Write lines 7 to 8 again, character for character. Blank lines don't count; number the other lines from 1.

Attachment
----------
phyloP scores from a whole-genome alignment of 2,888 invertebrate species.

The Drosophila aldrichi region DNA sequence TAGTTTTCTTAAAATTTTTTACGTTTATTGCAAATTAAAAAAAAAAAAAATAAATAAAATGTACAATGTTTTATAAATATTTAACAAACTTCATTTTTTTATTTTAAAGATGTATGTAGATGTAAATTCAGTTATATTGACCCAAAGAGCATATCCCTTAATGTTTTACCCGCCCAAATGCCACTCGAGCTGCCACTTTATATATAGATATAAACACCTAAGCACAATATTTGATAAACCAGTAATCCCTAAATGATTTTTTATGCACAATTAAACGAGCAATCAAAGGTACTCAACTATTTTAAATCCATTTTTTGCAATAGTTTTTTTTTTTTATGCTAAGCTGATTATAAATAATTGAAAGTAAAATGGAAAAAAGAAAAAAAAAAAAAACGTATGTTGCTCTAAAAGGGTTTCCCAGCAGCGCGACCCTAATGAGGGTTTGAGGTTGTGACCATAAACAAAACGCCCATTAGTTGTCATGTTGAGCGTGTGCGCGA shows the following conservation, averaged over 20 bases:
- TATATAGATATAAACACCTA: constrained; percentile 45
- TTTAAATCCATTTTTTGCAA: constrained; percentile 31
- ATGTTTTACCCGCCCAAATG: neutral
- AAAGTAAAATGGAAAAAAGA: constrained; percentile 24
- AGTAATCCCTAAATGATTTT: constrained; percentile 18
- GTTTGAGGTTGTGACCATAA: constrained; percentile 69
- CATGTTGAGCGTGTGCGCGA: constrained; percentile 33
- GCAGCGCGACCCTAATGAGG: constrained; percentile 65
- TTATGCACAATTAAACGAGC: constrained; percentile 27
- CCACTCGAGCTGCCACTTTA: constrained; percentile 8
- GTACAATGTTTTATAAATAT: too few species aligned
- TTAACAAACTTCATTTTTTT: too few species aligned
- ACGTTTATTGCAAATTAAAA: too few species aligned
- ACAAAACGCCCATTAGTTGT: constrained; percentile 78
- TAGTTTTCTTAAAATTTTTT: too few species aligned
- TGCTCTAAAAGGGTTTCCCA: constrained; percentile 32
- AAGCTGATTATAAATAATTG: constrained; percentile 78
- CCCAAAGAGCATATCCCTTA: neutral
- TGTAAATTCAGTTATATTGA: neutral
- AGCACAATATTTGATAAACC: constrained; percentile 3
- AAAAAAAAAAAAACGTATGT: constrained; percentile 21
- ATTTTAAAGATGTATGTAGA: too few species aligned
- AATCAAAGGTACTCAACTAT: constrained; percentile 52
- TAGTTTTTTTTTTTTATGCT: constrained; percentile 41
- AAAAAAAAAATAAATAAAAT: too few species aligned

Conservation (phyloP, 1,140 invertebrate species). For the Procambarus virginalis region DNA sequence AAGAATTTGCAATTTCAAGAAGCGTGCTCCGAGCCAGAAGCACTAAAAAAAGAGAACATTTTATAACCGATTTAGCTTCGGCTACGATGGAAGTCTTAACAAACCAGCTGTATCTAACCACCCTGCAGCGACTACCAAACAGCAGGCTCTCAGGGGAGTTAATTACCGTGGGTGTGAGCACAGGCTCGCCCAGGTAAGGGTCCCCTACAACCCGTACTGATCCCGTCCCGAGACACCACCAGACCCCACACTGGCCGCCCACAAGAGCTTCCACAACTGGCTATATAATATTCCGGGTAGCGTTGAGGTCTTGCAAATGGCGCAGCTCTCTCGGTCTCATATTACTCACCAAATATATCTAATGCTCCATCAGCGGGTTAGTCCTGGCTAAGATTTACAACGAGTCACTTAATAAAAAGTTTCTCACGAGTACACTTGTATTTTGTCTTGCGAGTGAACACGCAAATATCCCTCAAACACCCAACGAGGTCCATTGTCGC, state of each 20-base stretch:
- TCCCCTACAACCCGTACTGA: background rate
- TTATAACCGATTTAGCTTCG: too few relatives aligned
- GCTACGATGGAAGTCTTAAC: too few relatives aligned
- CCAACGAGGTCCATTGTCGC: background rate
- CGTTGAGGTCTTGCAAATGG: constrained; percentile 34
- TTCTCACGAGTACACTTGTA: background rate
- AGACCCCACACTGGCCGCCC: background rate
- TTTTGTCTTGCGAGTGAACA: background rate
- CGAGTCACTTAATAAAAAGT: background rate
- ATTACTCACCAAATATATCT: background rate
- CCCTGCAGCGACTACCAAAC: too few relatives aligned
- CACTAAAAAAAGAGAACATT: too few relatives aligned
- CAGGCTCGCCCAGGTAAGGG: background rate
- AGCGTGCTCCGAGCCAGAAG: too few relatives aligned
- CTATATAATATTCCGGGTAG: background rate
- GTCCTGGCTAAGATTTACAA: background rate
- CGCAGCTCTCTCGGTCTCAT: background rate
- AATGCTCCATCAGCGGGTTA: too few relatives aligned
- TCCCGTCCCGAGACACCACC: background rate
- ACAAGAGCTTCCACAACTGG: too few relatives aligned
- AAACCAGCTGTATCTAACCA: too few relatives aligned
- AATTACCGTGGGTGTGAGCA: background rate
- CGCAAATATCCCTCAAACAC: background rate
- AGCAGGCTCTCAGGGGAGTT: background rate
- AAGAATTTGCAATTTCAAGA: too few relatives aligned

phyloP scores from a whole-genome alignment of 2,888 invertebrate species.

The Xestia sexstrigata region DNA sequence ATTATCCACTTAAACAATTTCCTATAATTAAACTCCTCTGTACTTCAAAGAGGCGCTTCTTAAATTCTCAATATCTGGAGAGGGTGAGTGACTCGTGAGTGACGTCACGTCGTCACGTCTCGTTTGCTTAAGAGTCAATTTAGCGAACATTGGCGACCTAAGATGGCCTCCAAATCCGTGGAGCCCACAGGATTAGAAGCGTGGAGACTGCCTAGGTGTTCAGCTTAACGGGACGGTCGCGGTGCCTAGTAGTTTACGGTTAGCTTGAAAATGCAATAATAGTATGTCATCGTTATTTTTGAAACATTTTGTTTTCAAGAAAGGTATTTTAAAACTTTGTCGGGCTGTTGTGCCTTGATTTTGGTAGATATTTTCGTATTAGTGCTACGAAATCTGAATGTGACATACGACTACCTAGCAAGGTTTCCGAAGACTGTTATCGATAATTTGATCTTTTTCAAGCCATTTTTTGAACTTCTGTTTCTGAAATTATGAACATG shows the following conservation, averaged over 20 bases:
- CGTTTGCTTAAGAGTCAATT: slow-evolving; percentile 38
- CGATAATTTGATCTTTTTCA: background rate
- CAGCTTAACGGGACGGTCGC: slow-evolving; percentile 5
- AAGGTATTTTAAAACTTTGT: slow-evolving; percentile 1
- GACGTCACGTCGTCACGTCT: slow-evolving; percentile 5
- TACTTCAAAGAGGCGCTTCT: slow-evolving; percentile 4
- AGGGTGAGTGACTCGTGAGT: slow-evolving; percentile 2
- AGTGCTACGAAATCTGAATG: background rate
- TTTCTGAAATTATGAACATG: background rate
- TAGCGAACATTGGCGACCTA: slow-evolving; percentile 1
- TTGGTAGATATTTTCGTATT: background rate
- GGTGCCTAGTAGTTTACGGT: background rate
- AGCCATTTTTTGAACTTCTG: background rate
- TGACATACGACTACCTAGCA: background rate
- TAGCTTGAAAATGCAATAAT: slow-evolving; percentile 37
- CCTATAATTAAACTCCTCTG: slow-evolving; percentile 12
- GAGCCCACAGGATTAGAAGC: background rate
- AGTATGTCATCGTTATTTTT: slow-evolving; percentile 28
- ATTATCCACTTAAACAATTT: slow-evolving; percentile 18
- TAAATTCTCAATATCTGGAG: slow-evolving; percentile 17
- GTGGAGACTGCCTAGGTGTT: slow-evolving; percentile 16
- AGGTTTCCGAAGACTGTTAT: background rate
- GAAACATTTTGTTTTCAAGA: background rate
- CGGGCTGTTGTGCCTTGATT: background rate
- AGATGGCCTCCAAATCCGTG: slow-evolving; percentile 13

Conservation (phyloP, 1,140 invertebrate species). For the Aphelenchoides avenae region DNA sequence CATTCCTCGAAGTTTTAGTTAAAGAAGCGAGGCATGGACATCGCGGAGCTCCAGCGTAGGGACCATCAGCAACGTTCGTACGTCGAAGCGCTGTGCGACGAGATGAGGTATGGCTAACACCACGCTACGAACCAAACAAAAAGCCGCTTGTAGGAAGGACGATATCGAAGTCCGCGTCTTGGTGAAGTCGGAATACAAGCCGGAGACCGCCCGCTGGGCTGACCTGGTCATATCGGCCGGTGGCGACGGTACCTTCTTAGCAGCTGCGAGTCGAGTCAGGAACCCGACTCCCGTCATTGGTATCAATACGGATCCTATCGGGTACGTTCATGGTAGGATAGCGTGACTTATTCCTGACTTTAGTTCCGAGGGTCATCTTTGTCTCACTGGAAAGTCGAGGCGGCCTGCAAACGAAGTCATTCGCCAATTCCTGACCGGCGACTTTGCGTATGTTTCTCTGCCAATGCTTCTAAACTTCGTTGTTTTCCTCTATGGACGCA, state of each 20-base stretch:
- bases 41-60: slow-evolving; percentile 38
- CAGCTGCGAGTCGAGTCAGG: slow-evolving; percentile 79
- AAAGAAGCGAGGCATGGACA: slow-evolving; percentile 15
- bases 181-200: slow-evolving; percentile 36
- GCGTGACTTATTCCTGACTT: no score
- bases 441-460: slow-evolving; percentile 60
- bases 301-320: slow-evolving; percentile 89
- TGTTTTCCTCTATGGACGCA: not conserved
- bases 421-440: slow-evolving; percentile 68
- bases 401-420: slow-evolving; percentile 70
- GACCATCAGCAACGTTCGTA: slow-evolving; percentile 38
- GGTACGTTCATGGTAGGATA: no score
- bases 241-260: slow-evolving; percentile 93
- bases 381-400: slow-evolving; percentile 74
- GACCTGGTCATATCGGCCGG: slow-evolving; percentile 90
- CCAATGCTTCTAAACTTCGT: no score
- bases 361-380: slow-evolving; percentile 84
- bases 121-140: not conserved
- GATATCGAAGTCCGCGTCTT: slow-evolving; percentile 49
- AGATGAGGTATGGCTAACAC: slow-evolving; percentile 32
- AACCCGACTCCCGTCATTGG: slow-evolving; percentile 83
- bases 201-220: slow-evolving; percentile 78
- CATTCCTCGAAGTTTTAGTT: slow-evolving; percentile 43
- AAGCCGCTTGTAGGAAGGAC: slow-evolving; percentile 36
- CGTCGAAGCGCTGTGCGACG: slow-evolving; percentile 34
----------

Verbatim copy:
- AGTAATCCCTAAATGATTTT: constrained; percentile 18
- GTTTGAGGTTGTGACCATAA: constrained; percentile 69